SB: What kind of voices are often called upon to perform these pieces?
SH: Well, you need a real heldentenor for the tenor songs—there are a few of those around, and Paul Groves, who will be performing the work with the Orchestra, is certainly an excellent one. Then if you’re going to use an alto rather than a baritone—Mahler allowed for either possibility—it should really be a contralto. The voice that Mahler apparently had in mind was Madame Cahier, and we have some recordings of her and she was a very dark contralto, famous for doing Wagnerian roles like Erda, for example.
I think [Michelle] DeYoung shall do a marvelous job of it, she has the timbre. There have also been a number of lighter voices that have done it successfully. One of my favorite mezzo-sopranos is Mildred Miller, who did a recording with Bruno Walter. She sang it marvelously! But I think it mainly needs to have that deep contralto quality.
SB: What do you think that audiences should most look forward to when going to hear this performance with The Cleveland Orchestra?
SH: Oh, my goodness! For people who aren’t familiar with it, Mahler himself said that when you’re meeting a work of art for the first time, you should approach it with an open, blank mind. Let it make its impressions on you, and if it’s a good work, it will. It will make itself felt as it should.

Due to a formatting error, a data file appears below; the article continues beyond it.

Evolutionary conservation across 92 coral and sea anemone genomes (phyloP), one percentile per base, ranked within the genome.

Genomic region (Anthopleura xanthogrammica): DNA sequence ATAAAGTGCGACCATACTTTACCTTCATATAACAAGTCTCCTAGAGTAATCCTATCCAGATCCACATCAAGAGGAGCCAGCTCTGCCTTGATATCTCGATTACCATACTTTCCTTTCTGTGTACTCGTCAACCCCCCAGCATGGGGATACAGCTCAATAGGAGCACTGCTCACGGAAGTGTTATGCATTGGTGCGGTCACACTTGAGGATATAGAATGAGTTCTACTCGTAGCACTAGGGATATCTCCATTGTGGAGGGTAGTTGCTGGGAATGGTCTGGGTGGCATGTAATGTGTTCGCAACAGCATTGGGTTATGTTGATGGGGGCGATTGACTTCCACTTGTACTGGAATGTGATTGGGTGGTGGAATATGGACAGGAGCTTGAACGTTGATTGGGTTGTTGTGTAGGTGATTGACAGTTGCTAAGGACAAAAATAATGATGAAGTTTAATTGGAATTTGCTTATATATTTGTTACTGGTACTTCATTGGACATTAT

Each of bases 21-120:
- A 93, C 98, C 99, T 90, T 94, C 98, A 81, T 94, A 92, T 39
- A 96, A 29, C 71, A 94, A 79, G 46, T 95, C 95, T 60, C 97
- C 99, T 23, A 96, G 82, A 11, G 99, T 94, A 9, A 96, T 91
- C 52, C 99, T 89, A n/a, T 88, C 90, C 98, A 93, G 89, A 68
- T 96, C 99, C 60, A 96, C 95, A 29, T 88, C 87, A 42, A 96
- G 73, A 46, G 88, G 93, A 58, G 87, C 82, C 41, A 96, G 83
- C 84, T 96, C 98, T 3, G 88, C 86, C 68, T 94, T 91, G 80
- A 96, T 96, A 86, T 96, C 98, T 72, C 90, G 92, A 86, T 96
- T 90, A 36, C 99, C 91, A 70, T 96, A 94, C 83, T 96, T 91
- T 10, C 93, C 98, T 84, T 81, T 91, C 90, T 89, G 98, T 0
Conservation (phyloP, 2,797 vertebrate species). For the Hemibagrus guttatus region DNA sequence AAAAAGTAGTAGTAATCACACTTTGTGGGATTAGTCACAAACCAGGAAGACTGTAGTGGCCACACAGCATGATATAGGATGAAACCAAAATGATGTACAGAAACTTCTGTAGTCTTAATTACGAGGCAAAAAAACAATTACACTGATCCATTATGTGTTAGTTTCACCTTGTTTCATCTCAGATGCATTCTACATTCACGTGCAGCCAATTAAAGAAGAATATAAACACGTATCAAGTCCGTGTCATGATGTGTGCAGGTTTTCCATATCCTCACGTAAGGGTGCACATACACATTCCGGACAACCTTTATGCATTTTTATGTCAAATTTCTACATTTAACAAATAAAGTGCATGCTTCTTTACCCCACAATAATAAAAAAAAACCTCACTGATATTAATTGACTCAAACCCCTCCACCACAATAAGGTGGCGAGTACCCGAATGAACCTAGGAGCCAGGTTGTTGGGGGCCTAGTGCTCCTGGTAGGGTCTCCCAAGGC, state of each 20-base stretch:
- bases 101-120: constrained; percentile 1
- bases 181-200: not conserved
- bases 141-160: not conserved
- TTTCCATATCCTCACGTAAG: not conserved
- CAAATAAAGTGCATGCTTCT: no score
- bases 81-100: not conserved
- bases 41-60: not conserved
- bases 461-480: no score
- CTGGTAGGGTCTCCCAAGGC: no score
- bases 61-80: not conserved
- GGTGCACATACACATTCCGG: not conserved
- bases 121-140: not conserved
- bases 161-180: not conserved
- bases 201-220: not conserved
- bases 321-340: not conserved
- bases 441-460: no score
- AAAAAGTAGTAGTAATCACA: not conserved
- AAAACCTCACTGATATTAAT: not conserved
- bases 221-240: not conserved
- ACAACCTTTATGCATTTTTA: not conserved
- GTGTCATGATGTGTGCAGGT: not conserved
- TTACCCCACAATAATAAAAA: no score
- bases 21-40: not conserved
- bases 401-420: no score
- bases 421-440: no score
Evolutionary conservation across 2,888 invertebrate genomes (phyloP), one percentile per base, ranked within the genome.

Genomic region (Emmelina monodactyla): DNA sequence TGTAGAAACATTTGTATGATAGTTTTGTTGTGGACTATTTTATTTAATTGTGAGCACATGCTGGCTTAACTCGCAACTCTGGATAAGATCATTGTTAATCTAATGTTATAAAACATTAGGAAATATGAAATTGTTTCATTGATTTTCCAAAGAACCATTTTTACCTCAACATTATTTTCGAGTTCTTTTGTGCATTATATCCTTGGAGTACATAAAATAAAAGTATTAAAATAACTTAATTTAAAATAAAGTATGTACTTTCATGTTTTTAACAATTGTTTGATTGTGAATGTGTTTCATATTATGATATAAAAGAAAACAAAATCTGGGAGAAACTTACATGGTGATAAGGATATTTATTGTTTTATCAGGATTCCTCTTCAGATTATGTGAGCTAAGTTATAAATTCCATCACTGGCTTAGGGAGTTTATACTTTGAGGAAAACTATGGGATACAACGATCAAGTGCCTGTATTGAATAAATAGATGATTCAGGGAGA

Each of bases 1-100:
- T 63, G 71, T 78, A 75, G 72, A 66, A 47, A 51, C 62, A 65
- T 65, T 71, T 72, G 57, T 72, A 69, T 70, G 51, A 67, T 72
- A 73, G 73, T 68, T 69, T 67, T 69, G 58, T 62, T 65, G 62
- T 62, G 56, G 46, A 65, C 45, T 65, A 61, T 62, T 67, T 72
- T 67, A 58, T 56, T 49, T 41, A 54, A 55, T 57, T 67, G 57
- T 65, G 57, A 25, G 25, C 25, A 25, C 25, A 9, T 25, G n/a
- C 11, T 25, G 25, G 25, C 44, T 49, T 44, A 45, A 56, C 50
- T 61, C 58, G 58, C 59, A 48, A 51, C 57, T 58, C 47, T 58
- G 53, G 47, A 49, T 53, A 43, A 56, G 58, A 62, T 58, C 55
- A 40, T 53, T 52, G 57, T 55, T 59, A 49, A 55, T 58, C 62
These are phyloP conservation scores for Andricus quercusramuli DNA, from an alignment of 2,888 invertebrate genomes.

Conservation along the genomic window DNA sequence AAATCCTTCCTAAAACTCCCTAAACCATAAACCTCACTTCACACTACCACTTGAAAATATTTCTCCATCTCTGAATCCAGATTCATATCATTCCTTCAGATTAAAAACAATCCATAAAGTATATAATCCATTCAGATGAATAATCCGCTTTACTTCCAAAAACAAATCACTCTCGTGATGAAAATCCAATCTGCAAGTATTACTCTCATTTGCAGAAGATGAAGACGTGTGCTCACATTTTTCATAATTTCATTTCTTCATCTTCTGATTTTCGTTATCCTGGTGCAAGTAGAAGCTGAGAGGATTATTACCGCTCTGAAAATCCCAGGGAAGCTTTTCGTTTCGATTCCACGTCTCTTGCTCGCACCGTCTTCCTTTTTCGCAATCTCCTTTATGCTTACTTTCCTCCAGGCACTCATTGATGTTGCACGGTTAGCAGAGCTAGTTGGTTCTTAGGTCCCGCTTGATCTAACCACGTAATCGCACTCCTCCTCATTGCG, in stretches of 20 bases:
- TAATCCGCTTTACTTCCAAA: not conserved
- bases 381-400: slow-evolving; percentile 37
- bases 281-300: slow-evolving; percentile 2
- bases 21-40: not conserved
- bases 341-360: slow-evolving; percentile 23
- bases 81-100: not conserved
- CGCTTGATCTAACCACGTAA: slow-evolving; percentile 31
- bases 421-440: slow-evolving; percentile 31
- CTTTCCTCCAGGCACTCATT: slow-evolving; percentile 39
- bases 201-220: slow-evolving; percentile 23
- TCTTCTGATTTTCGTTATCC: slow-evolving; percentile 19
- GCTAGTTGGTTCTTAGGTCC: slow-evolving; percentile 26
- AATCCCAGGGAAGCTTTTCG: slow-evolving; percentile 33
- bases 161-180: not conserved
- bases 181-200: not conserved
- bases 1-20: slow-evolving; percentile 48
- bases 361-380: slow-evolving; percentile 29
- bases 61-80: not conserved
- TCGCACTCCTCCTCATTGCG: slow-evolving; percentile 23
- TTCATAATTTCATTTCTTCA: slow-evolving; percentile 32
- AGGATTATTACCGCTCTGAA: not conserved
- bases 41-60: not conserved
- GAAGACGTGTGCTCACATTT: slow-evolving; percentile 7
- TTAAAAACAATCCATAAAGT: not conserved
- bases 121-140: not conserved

The ending of it is the most memorable part, but there are some wonderful things in-between as well. Certainly the second movement, "Der Einsame im Herbst," (“The Lonely One is Springtime”) is just gorgeous in its juxtaposition of loneliness and coldness against the recollection of ecstatic warmth. That, apparently, was the first movement that Mahler wrote. But the fifth movement is marvelously flippant in its way—a stylized portrait of inebriation, “The Drunkard in Springtime.”
A lot of people think (and I’m among them) that this probably is Mahler’s masterwork. Others might argue that either the Eighth, in its grandeur, or the Sixth, in its complete desolation at the end, is more impressive. But I find that we hear Mahler singing, really directly, throughout Das Lied von der Erde—it is his most personal work.
[Interview condensed and edited for clarity]
Sophie Benn is an intern this season with The Cleveland Orchestra Archives. She is a PhD student in musicology at Case Western Reserve University.
All audio clips and photographs courtesy of The Cleveland Orchestra Archives.
For Further Reading:
Mahler: Das Lied von der Erde by Stephen E. Hefling (Cambridge University Press, 2000)
The Real Mahler by Jonathan Carr (Overlook, 1997)